More than 30 percent of participants reported that they had been homeless only once, 40 (23.8 percent) twice, and 25 (14.9 percent) three times. The mean±SD age when participants first became homeless was 27.57±10.3 years. A total of 133 participants (78.2 percent) reported having previous alcohol treatment, and 137 (80.6 percent) reported having drug treatment. About half of the participants (87, or 51.8 percent) had had psychiatric treatment at some point in their life.
Prevalence of disordered gambling
Because various staff members conducted intake interviews, we tested the distribution of participants with gambling disorders by levels 1, 2, and 3 for interviewer effects. There were no significant patterns across the various interviewers in the program, so the data were aggregated across the interviewers for the remaining analyses. The data from the Massachusetts Gambling Screen yielded past-year estimates for the rates of level 1, level 2, and level 3 gambling disorders among the homeless, substance-abusing persons who sought treatment in the program. t2 summarizes these findings.
Gambling and social problems
Homeless persons seeking treatment who had level 3 gambling disorders were different from those with level 1 or level 2 gambling disorders on a variety of measures. Those with level 3 disorders were younger than their non-level 3 counterparts (30.22±8.6 years compared with 36.28±7.8 years; t=2.25, df=166, p<.03), had been homeless more often during their lifetime (χ2=8.359, df=2, p<.05), and became homeless at a younger age (19.1±10.1 years compared with 28.2±10.1 years; t=2.64, df=165, p<.01). In addition, level 3 gamblers had completed fewer years of school (9.88±2.03 compared with 11.70± 2.65; t=1.92, df=161, p<.06).
ANOVA revealed no differences in the previous year's work history—in whether participants held part-time or full-time jobs or did odd jobs or in days worked (all F values were nonsignificant) across levels of gambling. However, program participants with gambling disorders tended to work more than others, but at part-time instead of full-time jobs. For example, level 3 gamblers were almost six times as likely as other treatment seekers to have had odd jobs (odds ratio [OR]=5.94, 95 percent confidence interval [CI]=.94 to 37.62).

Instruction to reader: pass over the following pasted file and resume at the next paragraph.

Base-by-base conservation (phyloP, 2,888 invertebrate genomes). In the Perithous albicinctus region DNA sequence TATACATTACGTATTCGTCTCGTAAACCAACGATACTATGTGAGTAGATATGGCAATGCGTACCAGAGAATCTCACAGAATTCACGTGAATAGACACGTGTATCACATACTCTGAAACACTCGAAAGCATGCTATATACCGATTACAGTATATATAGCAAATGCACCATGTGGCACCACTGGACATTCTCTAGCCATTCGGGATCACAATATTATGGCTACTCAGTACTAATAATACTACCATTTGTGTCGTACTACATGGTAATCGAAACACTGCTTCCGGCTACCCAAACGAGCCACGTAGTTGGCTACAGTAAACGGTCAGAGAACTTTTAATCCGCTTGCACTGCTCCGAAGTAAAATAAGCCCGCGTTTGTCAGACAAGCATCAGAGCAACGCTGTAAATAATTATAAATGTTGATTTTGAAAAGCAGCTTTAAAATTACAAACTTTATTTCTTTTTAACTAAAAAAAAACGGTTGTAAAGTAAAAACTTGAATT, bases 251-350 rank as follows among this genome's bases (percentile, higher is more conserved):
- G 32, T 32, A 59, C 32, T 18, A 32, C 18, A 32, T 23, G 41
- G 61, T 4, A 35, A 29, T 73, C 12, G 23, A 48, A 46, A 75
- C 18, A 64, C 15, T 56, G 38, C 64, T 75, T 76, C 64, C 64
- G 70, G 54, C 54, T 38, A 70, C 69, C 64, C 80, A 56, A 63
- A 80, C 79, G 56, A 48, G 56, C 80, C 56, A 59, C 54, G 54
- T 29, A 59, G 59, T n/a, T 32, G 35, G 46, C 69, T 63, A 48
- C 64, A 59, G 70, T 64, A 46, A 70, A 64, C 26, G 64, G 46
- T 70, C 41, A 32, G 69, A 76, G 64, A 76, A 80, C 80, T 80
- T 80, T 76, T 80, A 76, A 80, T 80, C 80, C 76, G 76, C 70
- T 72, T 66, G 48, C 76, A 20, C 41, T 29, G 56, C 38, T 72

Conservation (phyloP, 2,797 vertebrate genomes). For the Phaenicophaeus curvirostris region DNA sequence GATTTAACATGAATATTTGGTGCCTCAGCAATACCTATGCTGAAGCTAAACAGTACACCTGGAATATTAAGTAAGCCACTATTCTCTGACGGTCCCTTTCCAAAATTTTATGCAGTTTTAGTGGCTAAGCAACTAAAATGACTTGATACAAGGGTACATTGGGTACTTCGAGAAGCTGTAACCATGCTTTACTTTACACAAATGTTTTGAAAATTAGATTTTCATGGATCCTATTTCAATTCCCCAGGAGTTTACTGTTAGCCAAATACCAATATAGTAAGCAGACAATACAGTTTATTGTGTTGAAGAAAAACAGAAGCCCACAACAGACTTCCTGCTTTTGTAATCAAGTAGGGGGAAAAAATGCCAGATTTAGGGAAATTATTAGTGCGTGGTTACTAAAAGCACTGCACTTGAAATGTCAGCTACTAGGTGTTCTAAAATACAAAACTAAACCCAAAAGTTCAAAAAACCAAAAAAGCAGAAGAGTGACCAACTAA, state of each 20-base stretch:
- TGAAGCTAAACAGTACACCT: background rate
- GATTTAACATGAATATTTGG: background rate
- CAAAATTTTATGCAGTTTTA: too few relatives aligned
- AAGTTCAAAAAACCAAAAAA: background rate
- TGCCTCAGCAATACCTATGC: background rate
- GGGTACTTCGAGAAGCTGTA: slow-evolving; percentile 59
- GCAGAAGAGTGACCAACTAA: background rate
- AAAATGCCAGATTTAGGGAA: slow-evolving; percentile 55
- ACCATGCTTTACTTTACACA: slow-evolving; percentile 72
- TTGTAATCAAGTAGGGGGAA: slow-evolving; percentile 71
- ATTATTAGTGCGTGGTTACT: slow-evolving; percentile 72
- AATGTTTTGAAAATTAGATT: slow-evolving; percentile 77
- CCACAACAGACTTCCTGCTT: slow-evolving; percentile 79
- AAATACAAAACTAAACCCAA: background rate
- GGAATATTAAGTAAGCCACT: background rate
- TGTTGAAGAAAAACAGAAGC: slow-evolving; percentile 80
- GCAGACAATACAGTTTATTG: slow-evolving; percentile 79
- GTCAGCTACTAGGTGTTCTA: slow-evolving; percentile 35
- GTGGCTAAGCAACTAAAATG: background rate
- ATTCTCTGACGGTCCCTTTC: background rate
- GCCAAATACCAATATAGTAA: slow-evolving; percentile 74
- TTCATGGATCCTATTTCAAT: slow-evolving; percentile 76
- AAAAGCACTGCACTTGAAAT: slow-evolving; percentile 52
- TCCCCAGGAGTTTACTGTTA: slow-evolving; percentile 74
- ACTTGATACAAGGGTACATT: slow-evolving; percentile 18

Finally, gender was significantly associated with gambling levels (χ2= 15.85, df=4, p<.005). More male than female participants had experienced both level 2 and level 3 gambling disorders; 12 (63 percent) of level 2 gamblers and six (67 percent) of level 3 gamblers were male.
Gambling and previous treatment experience
Significantly fewer participants with level 3 gambling disorders had been in methadone treatment compared with level 1 and level 2 gamblers (χ2= 6.503, df=2, p<.05). In addition, significantly more level 3 participants had received other forms of psychiatric treatment than level 1 and level 2 participants (χ2=7.552, df=2, p< .05). Level 3 gamblers were twice as likely as non-level 3 gamblers to have had a history of additional psychiatric treatment (OR=2.02, 95 percent CI=.77 to 5.31).
Fewer level 3 gamblers completed detoxification services than non-level 3 gamblers (χ2= 5.869, df=2, p<.05). Although level 3 gamblers had completed detoxification services less often, there were no significant differences between level 3 gamblers and their level 2 and level 1 counterparts in the number of times they had entered alcohol treatment or drug treatment.
The results of this study provide support for each of our primary hypotheses. The study showed that the levels of gambling disorders among this cohort (homeless persons with a history of substance abuse who sought treatment) are higher than those in the general adult population and similar to those of other patients with psychiatric and substance use disorders (13). Also, these estimates are considerably higher than the rates of gambling disorders among the general adult population. t3 summarizes these prevalence rates.
In addition, participants with the most serious level of gambling disorder—level 3—experienced an array of psychosocial problems, including more psychiatric treatment for these problems, than participants with level 2 and level 1 gambling disorders. The third hypothesis received only provisional support, since participants with level 3 gambling disorders had experienced more psychiatric treatment than participants with level 1 and level 2 disorders but had entered alcohol and drug treatment at a rate similar to those of their level 1 and level 2 counterparts. Taken together, these findings demonstrate that gambling-related problems among homeless persons who seek treatment are relatively common.
Homeless persons seeking treatment who experience comorbid level 3 gambling disorders can be distinguished from those with level 1 and level 2 disorders on a variety of measures. These differences suggest that homeless treatment seekers with comorbid level 3 gambling disorders have greater access or require more financial resources to permit the incubation or maintenance of a level 3 gambling disorder. This need for money also reflects a psychoeconomic driving force that encourages gambling among the poor.